Transit on the Cook Islands clocks around the rock
By Henrik Byrn
In the South Pacific where coral reefs surround each of the 15 atolls that make up the Cook Islands, only two bus routes run on the main island of Rarotonga. One runs clockwise, the other anti-clockwise to serve the population of 14,000. The company owner Kevin Cook and his drivers could not ask for a more manageable traffic system.
Cook, who claims no family tie to the English explorer who discovered the islands and named them after himself, arrived from New Zealand in 1968 at age 20. He worked several jobs and eventually developed Cook’s Corner, an array of shops and cafés in the capital city Avarua, before he realized Rarotonga needed a transportation system.
By 1989 he had saved enough money to buy his first bus from one of the hotels on the island — a 15-passenger Mazda van to transport locals and tourists to his corner of town. With no other public transport to and from Avarua other than extended jeeps tours that could not keep up with demand, Cook planned the first bus route to cover the entire island to serve the most remote areas.
Cook says he struggled to get the route going with the old bus breaking down frequently. The purchase of a new vehicle was expensive considering the cost of shipping from New Zealand or Japan. Whenever the bus was out of service Cook hired one of the local public school buses. However, on those days Cook says he always noticed more customers coming through the door.
The buses are bought second-hand in Japan, and it takes about 150,000 NZ-dollars to put a bus in circulation — approximately 75,000 Euros. The Cook Islands economy uses the New Zealand dollar. Once he got the Mazda back on the road, Cook bought a 25-passenger vehicle and initiated his clockwise route system. Business picked up and he was soon able to add to the fleet. A contact in New Zealand had two buses for sale and Cook took them both. When they arrived Cook launched his anti-clockwise route system in 1990. He eventually modernized the flight with two new buses running first clockwise, and then anti-clockwise throughout the day, and initiated a nightly bus service for 80 percent of his tourist trade. He used the older buses as reserves.
Today Cook operates 12 buses in a fleet that includes school and charter buses, and employs a staff of 15, which includes office staff, mechanics, cleaning and maintenance personnel. The entire operation only requires three full-time and six part-time drivers. According to Cook, driving a car on Rarotonga is five times more expensive than taking a bus where Petrol is the world’s most expensive. Cook pays his top drivers 12 NZ-dollars an hour, well over the minimum wage in Rarotonga of five dollars, and he rewards overtime.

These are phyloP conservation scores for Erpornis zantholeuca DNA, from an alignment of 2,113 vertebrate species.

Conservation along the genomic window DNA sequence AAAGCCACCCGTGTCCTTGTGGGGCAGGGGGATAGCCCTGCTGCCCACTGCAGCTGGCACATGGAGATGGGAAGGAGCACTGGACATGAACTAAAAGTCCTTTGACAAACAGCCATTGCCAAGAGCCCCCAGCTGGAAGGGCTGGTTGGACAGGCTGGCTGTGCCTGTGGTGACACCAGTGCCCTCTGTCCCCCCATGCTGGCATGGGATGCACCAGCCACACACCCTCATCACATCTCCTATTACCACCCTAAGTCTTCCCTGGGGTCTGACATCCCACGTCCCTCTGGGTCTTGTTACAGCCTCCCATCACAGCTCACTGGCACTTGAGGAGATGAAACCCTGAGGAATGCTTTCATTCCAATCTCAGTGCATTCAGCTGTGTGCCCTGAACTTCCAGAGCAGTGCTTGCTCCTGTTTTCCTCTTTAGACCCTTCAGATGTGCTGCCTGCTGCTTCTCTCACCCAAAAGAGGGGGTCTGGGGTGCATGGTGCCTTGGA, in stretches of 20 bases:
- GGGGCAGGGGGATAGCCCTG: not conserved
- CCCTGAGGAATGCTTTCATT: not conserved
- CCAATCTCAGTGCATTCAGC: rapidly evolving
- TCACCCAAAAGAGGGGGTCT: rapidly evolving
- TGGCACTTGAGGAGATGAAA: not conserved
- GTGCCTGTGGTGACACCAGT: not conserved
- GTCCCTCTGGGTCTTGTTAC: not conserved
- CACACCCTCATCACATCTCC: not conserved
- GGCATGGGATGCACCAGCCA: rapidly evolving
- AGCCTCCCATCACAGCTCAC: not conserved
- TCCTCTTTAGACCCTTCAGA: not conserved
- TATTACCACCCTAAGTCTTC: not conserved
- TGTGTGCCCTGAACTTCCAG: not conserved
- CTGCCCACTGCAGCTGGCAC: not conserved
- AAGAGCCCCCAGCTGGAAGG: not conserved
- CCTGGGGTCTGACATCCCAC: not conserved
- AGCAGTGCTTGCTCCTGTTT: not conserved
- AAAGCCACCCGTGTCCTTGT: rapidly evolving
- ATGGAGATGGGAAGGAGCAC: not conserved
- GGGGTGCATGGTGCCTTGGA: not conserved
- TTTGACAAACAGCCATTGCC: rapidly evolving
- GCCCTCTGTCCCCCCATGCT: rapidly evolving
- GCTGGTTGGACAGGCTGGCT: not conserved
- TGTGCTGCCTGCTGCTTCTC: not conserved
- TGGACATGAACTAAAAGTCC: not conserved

Routes start and end at the station in Avarua and follow the winding tropical coastline. Departure times are easy to follow with clockwise buses leaving every hour on the hour; anti-clockwise buses at 25 minutes past the hour. The scenery along the two circular 31-kilometer routes around the island is enough to make any road enthusiast envious. The anti-clockwise route runs parallel to the clockwise route most of the way on the old highway slightly inland flanked by cultivated fields, grazing livestock, tall coconut palms and steep verdant mountain slopes. At times the sky disappears as treetops form natural tunnels.
The water is still crystal clear as the protective reefs further out turn the surf into an azure ring. Nonetheless, the South Seas paradise and the salty air present problems for the bus operator. Drivers complain about the poor road conditions. Huge potholes are difficult to avoid on the two lane routes. The buses bottom out at times, making it necessary to change the shock absorbers before their time. Cook says he has complained about the potholes to the newspapers, local politicians and authorities, and is told to have the drivers register and report any new potholes. Corrosion is an issue, and spare parts are expensive to get by airfreight, while replacement engines arrive on the island by boat. Needless to say Cook and his team employ all methods of repair when a bus breaks down.
In one corner of the garage, they systematically cannibalize the ghostly remains of an old bus for spare parts. The tires have been removed and one side torn open for easier access to the parts they need. “We each have learned to be good at odd-jobs and Jacks-of-all-trades to run this transport company,” says Cook. “We have to be able to improvise, paint, perform maintenance and mechanical work.” The backup marathon bus they call Francy Baby is the pride of the company, having logged more than a million kilometers, which equates to 20,000 trips around the island. Cook named the bus to honor his wife, Frances, as he does with each of his 12 vehicles, naming them after family members — right down the grandchildren.
The small office space is a hive of activity with telephones ringing and people coming and going. Frances is in the process of upgrading the company administration and accounts to a digital system, and every so often, only in special situations, acts as a spare driver. Cook no longer drives, giving more time to enjoy being a rugby fan. T-shirts and trophies line the walls the office. The island’s rugby team enjoys complimentary transportation to and from the stadium. Frances flashes a smile from behind the counter that tells the story — no stress, no problems here.
Henrik Byrn is an international freelance travel journalist.